This last step is not complicated but it involves a lot of duct tape and some trial and error. It is also the last step separating you from having awesome, immersive virtual reality strapped to your face.
Important: make sure your screen is clean before moving to the next step!
First we must remove the transparent visor from the Smith Optics SC Black Clear Lens Goggle (or any other cheap Ski goggle you decide to use). Carefully align the nose part of the goggles with your case’s nose cut out. You must then close the bottom flap of the case with duct tape while making sure the nose portion of the ski goggles is “trapped” in place.
Next, pull over the top portion of the goggles so it stretches above the foam-core case and use a thick metal nail (piercing both the goggles and the top of the case) to secure it in place.
Your goggles should now be in place but the whole thing still feels very fragile. That is when the duct tape comes in – lots of it. Use as much duct tape as you need to secure the goggles in place and block all light from the outside world. If you don’t have any black duct tape, you can use electrician tape on top of the duct tape to make the whole thing opaque.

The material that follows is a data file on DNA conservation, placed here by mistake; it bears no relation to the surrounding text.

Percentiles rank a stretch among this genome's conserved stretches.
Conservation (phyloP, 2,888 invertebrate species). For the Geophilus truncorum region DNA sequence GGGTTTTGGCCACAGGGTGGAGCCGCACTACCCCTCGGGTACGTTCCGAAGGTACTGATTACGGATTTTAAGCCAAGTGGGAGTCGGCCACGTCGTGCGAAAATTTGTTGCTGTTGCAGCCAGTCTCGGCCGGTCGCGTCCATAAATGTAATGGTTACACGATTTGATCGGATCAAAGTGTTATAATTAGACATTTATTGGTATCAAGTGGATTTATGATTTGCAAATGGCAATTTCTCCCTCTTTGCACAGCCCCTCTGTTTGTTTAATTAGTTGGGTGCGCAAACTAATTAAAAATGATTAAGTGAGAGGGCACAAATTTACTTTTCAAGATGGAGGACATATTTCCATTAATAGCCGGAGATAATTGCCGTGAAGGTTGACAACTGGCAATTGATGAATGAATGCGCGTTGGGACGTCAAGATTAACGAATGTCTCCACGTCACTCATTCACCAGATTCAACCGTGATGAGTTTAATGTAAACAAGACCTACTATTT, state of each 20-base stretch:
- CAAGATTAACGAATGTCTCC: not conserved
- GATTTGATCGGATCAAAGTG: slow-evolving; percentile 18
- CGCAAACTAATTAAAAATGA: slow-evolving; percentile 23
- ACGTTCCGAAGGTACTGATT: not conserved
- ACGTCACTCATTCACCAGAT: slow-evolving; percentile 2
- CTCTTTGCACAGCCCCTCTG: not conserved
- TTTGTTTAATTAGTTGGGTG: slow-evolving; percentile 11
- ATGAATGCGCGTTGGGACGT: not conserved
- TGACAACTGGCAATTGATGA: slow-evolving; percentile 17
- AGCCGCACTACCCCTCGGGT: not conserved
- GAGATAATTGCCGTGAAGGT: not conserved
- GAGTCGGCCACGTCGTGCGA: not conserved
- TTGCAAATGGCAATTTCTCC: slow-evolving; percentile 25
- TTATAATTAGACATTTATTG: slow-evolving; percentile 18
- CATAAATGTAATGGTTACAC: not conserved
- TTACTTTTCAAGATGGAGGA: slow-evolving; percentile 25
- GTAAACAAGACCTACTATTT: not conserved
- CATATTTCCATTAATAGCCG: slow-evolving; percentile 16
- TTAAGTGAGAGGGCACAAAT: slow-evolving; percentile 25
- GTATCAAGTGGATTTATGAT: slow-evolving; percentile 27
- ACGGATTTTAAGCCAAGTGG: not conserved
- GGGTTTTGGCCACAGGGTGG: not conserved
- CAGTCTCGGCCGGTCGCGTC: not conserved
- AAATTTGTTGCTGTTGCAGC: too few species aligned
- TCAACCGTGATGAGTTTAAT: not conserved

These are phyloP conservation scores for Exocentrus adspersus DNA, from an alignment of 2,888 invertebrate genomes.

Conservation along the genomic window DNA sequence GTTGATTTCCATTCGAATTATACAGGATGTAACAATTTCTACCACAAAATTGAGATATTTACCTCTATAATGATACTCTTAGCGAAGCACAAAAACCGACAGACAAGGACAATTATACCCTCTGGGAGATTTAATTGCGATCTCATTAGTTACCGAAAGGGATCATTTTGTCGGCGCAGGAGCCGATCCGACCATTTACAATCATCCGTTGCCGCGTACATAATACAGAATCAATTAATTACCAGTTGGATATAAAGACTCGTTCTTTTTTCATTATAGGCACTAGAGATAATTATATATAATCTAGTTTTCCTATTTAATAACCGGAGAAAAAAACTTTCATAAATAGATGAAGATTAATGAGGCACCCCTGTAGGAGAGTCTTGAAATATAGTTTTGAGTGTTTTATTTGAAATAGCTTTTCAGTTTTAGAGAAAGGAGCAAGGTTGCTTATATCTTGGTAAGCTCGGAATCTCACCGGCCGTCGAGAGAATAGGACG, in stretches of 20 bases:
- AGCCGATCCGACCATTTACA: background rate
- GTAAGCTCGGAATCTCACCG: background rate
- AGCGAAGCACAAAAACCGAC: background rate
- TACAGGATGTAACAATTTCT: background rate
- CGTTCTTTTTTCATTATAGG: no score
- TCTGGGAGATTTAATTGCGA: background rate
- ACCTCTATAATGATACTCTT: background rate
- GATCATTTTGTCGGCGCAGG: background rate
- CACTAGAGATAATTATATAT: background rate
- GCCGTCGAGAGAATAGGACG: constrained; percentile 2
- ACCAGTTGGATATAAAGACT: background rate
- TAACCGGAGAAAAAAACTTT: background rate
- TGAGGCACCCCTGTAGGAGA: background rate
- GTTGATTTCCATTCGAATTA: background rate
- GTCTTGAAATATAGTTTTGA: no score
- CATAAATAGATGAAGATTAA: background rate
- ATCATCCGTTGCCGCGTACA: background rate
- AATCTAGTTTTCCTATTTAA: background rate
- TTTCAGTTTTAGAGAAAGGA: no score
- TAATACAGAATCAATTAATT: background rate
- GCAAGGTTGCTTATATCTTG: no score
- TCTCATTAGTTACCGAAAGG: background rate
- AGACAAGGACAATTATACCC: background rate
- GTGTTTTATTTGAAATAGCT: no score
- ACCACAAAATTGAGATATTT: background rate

As you apply the duct tape, don’t forget to try on the headset a few times, this will help you account for the fact that the headband will be pulling the goggles away from the case when the headset is being worn.
Finally, you can use a piece of non-conductive two-sided foam tape to secure the Hillcrest Freespace tracker to the top or the bottom of the case.
Here are some images of the final product:
If you made it this far, now it is time to take your new HMD for a spin. Unless you are reading this after the Rift’s official release, odds are that there aren’t any applications out there that will work with your new HMD.
Here is a list of things you can try today, I will constantly update this list so make sure to check again every once in a while:
- You can write your own games and virtual reality experiments using one of the many free 3D engines available.
- Crysis 2 supports native SBS stereoscopic output and depending on your IPD, it might just work for you as is, so give it a try!
- If Crysis 2 SBS works for you, you can also use TriDef to enable non-native SBS mode for hundreds of other games.
- Since there aren’t many games out there with head-tracking support, you can use FreePIE to enable basic 2DoF (degrees of freedom) tracking through mouse emulation on most games. It is not great but it is better than no tracking at all.
- You can check out this demo application: http://bit.ly/SYLgdS
- Try those MTBS3D community drivers: http://bit.ly/QTnz7h and http://bit.ly/Vlrvl7
- Write your own free-open source driver and share it with the community!